Genres, Themes, Actors, and Directors:
- Amateur Sleuths
- Edmond O’Brien Films
- Flashback Film
- Living Nightmare
- Murder Mystery
Response to Peary’s Review:
As Peary notes, this “first-rate melodrama” by DP-turned-director Rudolph Mate features an “unusual, intriguing premise”, one which allows its protagonist — Edmond O’Brien in his most iconic role as Frank Bigelow — to become “one of the first movie heroes to have no fear of being killed”.
While “the story gets a bit confusing” (and thus tends to drag during its second third), the film as a whole remains compelling, and, amazingly enough, never feels “too morbid to sit through” despite knowing that Bigelow is done for from the beginning. Indeed, the flashback-heavy script features a surprising amount of levity, particularly during the early San Francisco hotel sequences, as Bigelow ogles every reasonably attractive female in the joint (and Dimitri Tiomkin’s energetic score adds silly sound-effect punctuations).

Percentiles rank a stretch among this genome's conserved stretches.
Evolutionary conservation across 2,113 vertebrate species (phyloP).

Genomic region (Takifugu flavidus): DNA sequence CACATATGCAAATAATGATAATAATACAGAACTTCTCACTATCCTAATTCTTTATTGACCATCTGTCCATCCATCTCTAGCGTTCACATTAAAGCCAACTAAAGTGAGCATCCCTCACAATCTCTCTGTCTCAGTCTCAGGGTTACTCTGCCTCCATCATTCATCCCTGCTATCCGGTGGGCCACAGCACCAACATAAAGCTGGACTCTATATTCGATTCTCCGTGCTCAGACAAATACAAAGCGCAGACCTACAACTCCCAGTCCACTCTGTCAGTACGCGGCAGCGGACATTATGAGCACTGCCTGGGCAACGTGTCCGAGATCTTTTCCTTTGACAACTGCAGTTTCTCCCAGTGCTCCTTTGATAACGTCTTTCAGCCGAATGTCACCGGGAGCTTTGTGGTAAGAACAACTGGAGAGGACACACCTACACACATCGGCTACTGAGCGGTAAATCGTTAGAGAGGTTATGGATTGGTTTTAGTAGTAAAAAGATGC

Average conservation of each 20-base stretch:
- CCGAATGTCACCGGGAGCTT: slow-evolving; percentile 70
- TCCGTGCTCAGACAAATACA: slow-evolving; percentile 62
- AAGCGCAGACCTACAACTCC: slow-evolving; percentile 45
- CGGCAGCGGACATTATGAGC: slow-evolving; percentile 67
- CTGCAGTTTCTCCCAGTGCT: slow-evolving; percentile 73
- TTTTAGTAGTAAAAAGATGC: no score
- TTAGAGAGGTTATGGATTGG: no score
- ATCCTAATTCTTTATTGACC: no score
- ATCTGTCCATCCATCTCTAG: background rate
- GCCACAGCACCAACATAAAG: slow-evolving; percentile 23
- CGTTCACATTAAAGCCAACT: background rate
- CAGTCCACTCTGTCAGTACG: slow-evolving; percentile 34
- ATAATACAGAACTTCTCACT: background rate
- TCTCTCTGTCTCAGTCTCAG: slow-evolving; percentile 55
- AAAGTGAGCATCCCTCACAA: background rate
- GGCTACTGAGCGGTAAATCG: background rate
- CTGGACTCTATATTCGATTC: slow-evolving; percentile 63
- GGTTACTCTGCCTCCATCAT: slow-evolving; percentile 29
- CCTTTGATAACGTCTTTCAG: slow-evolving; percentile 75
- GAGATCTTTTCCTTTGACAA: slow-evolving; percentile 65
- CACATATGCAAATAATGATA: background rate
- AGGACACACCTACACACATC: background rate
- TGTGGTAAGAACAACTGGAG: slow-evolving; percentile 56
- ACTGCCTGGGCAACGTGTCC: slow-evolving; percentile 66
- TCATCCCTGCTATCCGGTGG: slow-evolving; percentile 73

Meanwhile, the supporting cast’s B-level performances nearly all border playfully on camp: watch Pamela Britton (as Bigelow’s clingy secretary girlfriend) run an emotional gamut from flirtatious to pissy to maudlin to rapturously romantic:
or toothy Neville Brand in his screen debut as a psycho thug with shifty eyes.
Some have complained that cinematographer Ernest Laszlo fails to establish noir-ish contrasts in lighting, but this ultimately adds to the film’s effectiveness: Bigelow’s nightmarish situation — taking place in real-life San Francisco and Los Angeles locales:
— is very much embedded within day-to-day reality; the scary point here is that anyone (you, me) is at risk for murder simply by being alive. And it should be noted that while Bigelow may be essentially an “innocent nice guy”, he does act like a bit of an immature lout, given that he can’t wait to get away from his fiancee, and considers sleeping with an attractive woman he’s just met at a bar:
To this end, it could be argued (along the lines of 1950s morality) that he “deserves” his fate. Indeed, the story is framed as an unwitting character arc, with Bigelow forced to recognize — too late — the folly of his ways.
Redeeming Qualities and Moments:
- Edmond O’Brien as Bigelow
- An effectively nightmarish script
- Excellent use of San Francisco and Los Angeles locales
- Neville Brand (in his screen debut) as a psychotic hood
Yes, as a classic of pulp noir.